Even with the best negotiation and the best signage, there really is no papering over this issue.




Stumbling into Cuba’s History


©2014 Alex Garcia


©2014 Alex Garcia


News that Cuba and U.S. might finally normalize relations has put my normal plans to a stop today. I can’t stop thinking about my relationship to the island.

Several years ago, before working for the Tribune’s bureau in Havana, I was a photographer in Orange Country for the Los Angeles Times. I had only been there 3-4 years but had a decision to make. I was in my 30’s, realizing that it was now or never if I was ever going to act on a passion to deepen my connection to my father’s homeland. I could ask for a leave of absence for 6 months to pursue a study program in Havana, or leave the paper and do the same. Gratefully, the editor at the time, Colin Crawford, approved my return (those were different days). I knew that if he hadn’t, I was single and could make it on my own – a “Hail Mary” pass.

It was an incredible trip, and if you ever are thinking to yourself whether to pursue a personal project that could interrupt your life, know that it could be now or never. I went as a student and stayed true to that mission by largely foregoing photography in order to forge connections to family that had been dormant for decades because of our governments’ political divide. I wanted to see what I could experience beyond for the typical narratives that you know about the country.

But I stumbled into history twice, completely by accident. The first was not long after I arrived, when it was announced that the remains of Che Guevara would be returned from Bolivia in a procession that would move across the island. His remains would also lie in state in a very small coffin, where thousands of Cubans waited in the longest lines you’ve ever seen to pay their respects. Since then, there was some doubt about whether it was all just a symbolic ceremony.

The second was the visit of Pope John Paul II. All visitors with U.S. passports had to leave the country prior to the visit, but I was able to return for the week-long event with my student visa in order to witness all the positivity in the Catholic community. From a sad and mourning event to one filled with hope and joy. It was an amazing roller-coaster of emotion. In those days, there wasn’t an internet and this was all on film. My pictures have largely never been seen.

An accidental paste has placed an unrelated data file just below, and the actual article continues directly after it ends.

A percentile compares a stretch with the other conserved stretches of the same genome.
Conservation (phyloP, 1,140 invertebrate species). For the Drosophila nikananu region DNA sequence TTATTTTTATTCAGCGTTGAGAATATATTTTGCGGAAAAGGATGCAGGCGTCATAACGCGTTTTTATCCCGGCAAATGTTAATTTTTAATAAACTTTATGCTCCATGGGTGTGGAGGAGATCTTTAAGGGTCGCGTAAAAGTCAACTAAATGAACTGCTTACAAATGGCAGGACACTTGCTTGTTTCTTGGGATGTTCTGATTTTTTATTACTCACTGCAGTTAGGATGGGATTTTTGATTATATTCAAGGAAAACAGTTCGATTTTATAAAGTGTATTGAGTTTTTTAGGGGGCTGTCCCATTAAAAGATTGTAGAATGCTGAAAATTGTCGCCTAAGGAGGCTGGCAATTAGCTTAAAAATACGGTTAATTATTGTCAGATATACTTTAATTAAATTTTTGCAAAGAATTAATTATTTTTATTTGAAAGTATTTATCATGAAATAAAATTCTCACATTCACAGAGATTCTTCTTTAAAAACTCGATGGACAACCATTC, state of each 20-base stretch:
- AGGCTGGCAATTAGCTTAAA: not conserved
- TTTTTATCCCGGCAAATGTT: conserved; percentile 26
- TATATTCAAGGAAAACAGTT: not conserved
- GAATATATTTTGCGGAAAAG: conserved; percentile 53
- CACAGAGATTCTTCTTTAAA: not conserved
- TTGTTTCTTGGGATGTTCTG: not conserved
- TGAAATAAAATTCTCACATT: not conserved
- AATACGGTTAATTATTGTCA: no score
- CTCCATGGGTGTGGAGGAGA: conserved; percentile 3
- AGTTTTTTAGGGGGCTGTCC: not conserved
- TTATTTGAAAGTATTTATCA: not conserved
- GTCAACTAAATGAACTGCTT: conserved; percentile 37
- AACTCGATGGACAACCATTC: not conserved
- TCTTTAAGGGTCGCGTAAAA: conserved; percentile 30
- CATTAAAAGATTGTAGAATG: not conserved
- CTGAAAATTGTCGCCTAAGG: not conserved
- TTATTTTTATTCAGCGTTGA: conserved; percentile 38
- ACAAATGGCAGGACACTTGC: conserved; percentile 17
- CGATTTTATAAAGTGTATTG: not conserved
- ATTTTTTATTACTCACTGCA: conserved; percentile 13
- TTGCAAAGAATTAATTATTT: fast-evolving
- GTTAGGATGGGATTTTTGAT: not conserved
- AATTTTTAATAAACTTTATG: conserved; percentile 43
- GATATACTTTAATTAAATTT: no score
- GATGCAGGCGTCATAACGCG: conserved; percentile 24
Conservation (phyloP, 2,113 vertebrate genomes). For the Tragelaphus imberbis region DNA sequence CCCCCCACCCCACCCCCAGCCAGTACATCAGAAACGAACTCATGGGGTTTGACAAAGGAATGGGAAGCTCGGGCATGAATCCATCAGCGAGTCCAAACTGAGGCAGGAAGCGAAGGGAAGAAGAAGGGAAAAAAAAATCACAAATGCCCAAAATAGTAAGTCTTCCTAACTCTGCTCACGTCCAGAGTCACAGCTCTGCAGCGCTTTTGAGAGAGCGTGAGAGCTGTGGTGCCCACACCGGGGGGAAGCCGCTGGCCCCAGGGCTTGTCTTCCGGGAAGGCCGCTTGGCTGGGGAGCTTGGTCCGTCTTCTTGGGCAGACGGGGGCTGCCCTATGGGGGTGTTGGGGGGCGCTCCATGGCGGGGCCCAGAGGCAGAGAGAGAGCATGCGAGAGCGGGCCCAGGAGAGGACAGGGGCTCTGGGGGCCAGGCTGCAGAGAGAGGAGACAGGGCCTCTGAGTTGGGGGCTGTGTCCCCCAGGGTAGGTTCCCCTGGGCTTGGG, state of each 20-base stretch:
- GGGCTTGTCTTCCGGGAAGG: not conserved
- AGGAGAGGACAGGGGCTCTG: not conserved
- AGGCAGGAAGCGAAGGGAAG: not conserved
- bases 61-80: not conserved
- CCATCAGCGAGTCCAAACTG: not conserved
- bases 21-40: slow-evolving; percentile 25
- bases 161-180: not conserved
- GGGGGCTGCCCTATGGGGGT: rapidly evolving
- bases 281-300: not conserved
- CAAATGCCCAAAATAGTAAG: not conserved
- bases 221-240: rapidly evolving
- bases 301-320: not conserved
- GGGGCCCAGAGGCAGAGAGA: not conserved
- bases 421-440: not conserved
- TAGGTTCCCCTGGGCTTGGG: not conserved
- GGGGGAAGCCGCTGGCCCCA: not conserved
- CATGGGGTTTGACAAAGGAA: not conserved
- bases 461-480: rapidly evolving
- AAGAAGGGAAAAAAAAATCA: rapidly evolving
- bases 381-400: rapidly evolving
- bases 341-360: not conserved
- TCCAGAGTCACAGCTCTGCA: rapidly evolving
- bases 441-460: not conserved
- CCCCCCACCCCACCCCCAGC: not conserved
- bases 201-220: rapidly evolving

A few years later, however, my experience proved invaluable. The Tribune Company won approval to open a bureau on the island and I hopped to it, staying three months.

As a child, I could not understand why I could not visit my family in Cuba. It affected me so much, apparently, that when my grandmother made her one and only visit, I apparently declared I would see them in Cuba.

Years later, when I finally did make the first trip while at the Los Angeles Times, I rolled into my father’s hometown in a Soviet-made Lada taxi. It was dark and I could barely see the people at the end of the sidewalk outside the family home. I heard the voice of my aunt, the one who had accompanied my grandmother on her one and only visit to the U.S.

She said, “When I heard one of our family members in Chicago was coming for a visit, I knew it was you, Alex.”




What Happened to Soldier Field?


Soldier Field

©2014 Alex Garcia

In case you don’t know about the month-long storm on the lakefront, the architect for the Lucas Museum of Narrative Art along Chicago’s lakefront released his design last month. Because of its size and other-worldly appearance, it was widely criticized, most notably by Chicago Tribune’s architecture critic Blair Kamin, whose unmincing words can be seen below the screen grab of his article, above. The Friends of the Parks has launched a federal lawsuit saying the city and the Park District overstepped their authority – so the whole thing is a mess.